Presentation on theme: "The Elements of Design are the language of the visual arts. This introduction focuses on the elements that are most relevant to two-dimensional (flat)"— Presentation transcript:
The Elements of Design are the language of the visual arts. This introduction focuses on the elements that are most relevant to two-dimensional (flat) art works. Elements of Design Line: Line: path of a point Shape: Shape: perceivable area Value: Value: relative light and darkness Color: Color: color theory basicscolor theory basics Space: Space: (2D) height, width and the illusion of depthillusion of depth Texture: Texture: actual or simulated tactile quality
Leonardo da Vinci used a soft, sensitive soft line to create a graceful image. Willem DeKooning created a very different feeling by using a heavy, gestural line. The woman's face in the third image is created with a mechanical line creating an emotionally- detached feeling.Line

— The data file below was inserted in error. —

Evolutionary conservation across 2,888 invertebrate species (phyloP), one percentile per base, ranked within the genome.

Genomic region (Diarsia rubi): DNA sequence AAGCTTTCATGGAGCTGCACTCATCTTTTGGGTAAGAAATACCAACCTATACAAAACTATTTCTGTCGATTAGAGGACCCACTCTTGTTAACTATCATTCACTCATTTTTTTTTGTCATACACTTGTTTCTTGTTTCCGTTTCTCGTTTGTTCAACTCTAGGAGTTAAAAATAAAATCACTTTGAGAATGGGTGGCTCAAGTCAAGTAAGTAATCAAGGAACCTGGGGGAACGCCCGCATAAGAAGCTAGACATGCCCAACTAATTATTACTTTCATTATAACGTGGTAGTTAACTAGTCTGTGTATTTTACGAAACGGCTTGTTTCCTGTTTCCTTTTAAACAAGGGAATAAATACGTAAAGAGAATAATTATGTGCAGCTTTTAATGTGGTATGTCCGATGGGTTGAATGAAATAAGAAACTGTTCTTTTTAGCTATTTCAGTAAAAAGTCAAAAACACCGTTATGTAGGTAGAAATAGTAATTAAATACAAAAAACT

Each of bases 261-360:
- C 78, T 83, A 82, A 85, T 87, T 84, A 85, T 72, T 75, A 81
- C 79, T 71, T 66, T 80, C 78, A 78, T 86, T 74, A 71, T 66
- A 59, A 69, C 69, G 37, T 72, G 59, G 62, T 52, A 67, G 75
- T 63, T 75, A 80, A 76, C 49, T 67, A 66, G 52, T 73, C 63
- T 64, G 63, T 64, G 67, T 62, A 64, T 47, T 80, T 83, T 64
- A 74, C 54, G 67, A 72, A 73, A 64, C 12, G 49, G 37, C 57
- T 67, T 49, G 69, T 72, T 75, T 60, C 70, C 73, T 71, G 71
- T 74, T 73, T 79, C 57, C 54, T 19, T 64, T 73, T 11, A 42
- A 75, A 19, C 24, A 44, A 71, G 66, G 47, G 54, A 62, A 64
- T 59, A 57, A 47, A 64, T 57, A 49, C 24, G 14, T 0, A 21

Line - the path of a point. Although the subject matter is the same in all three works, the differences in line quality have created works with very different impact. Although the subject matter is the same in all three works, the differences in line quality have created works with very different impact. How you use line is one of the most important decisions to be made in creating a work of art How you use line is one of the most important decisions to be made in creating a work of art This is true whether you are using a pencil point or a cursor on a monitor. This is true whether you are using a pencil point or a cursor on a monitor.